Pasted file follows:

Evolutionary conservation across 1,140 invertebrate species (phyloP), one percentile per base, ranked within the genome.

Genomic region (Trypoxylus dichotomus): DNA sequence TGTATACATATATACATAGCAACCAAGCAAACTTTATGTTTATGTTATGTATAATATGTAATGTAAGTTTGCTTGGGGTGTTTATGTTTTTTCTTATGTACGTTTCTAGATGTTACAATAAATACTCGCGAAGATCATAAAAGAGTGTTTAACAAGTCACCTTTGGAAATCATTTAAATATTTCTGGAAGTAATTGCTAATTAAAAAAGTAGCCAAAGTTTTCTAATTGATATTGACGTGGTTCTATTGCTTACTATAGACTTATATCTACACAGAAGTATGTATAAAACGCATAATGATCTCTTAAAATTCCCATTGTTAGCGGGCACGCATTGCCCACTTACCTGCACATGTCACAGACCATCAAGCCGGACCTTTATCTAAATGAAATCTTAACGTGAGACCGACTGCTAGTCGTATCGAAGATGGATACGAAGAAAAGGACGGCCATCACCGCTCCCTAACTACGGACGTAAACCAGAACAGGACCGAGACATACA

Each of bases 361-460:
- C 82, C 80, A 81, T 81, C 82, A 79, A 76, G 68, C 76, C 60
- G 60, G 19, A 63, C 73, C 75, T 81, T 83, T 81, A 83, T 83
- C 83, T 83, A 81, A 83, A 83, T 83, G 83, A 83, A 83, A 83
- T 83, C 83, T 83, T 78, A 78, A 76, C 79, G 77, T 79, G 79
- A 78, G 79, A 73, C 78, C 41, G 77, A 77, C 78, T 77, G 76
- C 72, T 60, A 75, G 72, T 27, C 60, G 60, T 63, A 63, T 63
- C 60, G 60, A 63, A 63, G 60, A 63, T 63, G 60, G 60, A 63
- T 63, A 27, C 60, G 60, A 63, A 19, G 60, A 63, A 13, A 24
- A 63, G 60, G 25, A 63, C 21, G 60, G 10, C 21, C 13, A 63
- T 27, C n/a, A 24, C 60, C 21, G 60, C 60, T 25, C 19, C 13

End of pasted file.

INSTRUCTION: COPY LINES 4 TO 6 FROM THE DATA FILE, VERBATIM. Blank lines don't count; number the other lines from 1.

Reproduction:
- C 82, C 80, A 81, T 81, C 82, A 79, A 76, G 68, C 76, C 60
- G 60, G 19, A 63, C 73, C 75, T 81, T 83, T 81, A 83, T 83
- C 83, T 83, A 81, A 83, A 83, T 83, G 83, A 83, A 83, A 83